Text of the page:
Sunday, April 19, 2015

Poll: Booker, Lonegan maintain huge leads

WASHINGTON -- With one week to go until New Jersey's Senate primary, the fundamentals of the race are unchanged: Newark Mayor Cory Booker and conservative leader Steve Lonegan have seemingly insurmountable leads, according to a Quinnipiac Poll released Tuesday morning.

Poll: Booker, Lonegan maintain huge leads

WASHINGTON -- With one week to go until New  Jersey's Senate primary, the fundamentals of the race are unchanged: Newark Mayor Cory Booker and conservative leader Steve Lonegan have seemingly insurmountable leads, according to a Quinnipiac Poll released Tuesday morning.

And Booker looks like a sure bet to win the general election match up, too.

Among likely Democratic voters, 54 percent support Booker, compared to 17 percent for U.S. Rep. Frank Pallone, 15 percent for U.S. Rep. Rush Holt and 5 percent for Assembly Speaker Sheila Oliver.

On the Republican side, Lonegan leads physician Alieta Eck 74-10.

In the likely general election match-up, Booker leads Lonegan 54-29 among registered voters.

"Unless the sky falls, Newark Mayor Cory Booker can start looking for a Washington apartment. He dominates both the Democratic primary and a general election against Steve Lonegan," said Maurice Carroll, director of the Quinnipiac University Polling Institute.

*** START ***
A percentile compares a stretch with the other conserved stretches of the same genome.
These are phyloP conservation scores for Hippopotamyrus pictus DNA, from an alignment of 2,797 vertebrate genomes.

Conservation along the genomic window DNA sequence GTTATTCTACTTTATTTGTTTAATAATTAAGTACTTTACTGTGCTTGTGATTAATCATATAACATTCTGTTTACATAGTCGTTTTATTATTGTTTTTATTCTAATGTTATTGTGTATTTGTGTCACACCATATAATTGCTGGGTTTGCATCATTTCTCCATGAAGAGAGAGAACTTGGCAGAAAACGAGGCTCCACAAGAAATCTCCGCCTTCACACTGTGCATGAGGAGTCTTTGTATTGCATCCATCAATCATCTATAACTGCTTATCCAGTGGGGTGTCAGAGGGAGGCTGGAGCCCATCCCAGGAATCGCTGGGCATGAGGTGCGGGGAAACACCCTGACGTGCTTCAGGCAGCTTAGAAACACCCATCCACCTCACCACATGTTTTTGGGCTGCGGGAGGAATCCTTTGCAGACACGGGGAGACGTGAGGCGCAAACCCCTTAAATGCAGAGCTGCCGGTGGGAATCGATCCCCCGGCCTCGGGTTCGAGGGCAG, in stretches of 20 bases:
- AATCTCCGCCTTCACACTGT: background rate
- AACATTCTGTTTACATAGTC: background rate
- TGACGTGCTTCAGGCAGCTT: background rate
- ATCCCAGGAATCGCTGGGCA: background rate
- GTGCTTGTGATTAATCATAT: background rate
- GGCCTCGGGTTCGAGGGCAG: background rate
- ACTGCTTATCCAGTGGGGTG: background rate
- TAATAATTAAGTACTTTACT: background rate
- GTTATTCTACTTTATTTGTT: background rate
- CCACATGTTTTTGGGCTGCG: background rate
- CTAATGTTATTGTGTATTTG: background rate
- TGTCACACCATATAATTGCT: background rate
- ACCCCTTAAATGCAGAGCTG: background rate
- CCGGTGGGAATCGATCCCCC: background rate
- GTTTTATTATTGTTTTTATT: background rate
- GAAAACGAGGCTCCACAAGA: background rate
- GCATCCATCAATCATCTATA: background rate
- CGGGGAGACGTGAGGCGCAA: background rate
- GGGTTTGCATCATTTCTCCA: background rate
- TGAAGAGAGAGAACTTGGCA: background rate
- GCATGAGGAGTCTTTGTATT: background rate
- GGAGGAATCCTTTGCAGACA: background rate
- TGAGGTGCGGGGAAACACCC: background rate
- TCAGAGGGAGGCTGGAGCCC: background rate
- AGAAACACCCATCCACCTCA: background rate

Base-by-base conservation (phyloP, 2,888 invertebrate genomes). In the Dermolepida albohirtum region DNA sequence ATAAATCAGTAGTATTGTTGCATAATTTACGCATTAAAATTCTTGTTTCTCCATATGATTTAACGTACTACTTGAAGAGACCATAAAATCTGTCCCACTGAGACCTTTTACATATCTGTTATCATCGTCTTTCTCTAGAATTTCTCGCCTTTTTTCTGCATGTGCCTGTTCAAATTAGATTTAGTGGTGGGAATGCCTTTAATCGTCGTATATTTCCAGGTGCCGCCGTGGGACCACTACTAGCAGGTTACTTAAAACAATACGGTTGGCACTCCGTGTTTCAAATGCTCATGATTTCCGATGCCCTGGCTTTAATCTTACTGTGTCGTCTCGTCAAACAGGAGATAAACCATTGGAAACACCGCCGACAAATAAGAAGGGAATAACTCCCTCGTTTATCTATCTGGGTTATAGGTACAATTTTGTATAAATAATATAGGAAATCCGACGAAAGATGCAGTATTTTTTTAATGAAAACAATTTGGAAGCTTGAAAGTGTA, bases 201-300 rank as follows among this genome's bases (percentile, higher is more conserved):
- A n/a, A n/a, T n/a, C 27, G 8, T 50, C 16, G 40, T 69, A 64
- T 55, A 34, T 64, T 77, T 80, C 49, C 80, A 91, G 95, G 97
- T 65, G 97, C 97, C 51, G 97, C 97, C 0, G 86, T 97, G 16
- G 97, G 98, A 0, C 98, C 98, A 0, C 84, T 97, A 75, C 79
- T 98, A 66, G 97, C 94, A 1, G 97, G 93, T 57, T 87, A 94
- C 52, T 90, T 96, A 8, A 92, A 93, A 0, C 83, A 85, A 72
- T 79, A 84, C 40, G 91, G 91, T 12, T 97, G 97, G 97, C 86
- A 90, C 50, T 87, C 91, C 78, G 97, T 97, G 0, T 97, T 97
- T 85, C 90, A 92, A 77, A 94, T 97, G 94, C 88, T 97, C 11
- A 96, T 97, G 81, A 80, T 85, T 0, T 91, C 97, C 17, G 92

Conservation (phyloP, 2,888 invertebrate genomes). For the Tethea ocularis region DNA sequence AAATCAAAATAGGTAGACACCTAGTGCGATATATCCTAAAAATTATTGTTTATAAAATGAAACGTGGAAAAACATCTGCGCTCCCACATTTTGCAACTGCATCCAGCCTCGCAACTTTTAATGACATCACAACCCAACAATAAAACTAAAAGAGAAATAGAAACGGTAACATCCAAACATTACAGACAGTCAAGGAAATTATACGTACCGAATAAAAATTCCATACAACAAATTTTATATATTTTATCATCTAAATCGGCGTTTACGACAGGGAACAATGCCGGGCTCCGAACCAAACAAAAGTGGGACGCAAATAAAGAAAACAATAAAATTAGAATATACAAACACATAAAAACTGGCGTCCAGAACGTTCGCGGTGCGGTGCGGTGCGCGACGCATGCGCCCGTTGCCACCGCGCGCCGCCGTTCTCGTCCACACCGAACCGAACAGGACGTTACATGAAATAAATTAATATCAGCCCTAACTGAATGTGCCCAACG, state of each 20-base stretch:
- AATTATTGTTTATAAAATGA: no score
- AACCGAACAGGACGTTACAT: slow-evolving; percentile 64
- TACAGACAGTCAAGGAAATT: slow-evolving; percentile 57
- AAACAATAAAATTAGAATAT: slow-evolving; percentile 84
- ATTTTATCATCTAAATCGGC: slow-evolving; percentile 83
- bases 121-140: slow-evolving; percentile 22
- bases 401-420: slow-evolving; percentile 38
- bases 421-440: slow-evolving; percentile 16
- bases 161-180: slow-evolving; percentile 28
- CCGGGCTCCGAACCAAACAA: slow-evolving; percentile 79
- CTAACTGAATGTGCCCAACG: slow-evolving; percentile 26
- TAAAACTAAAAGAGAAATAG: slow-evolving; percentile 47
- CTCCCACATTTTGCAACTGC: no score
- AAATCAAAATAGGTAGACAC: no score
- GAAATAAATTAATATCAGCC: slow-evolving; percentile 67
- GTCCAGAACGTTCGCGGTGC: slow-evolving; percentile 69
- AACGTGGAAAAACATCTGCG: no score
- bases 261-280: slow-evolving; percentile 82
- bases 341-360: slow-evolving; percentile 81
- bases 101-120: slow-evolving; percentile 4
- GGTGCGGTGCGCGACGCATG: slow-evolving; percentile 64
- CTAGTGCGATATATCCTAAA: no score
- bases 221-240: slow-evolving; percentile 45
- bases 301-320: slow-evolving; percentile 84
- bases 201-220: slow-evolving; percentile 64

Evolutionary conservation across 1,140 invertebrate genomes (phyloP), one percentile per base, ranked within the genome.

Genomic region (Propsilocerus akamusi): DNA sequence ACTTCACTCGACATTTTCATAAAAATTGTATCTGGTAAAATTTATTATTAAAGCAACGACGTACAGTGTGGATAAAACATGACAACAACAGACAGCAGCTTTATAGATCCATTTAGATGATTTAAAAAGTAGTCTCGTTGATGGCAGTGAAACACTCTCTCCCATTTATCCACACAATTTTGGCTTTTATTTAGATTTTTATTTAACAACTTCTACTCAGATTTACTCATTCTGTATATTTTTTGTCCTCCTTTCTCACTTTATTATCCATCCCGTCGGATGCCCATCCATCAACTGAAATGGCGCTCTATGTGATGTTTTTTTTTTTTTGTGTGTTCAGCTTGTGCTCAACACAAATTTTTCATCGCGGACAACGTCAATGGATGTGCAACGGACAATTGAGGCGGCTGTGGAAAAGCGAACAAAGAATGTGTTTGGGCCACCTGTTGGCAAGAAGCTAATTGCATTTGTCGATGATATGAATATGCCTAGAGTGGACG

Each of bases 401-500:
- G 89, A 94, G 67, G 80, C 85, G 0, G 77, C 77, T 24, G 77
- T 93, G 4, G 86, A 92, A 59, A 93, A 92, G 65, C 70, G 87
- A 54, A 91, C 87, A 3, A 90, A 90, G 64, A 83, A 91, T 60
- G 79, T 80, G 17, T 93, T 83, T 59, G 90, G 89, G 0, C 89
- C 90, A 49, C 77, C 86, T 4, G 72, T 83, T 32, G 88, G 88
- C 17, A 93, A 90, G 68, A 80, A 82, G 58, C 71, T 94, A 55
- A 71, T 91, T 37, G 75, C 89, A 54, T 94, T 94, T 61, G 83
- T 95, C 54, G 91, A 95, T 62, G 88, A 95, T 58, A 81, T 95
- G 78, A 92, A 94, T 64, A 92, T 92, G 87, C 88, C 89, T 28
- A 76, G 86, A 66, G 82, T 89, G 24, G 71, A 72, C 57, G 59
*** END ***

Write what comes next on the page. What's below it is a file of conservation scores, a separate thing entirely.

The Aug. 13 primary is just one week away. The general election is Oct. 16.

The poll surveyed 2,042 New Jersey voters and has a margin of error of 2.2 percentage points. It included 388 likely Democratic primary voters with a margin of error of 5 percentage points and 257 likely Republican primary voters with a margin of error of 6.1 percentage points.

 


You can follow Tamari on Twitter or email him at jtamari@phillynews.com.

About this blog

Jonathan Tamari is the Inquirer’s Washington correspondent. He writes about the lawmakers, politics and policy that affect Philadelphia, Pennsylvania and New Jersey.

Tamari previously covered the Philadelphia Eagles and the NFL. Before that he worked in Trenton, reporting on the characters and color of New Jersey state government. He lives in Washington.

Reach Jonathan at jtamari@phillynews.com.

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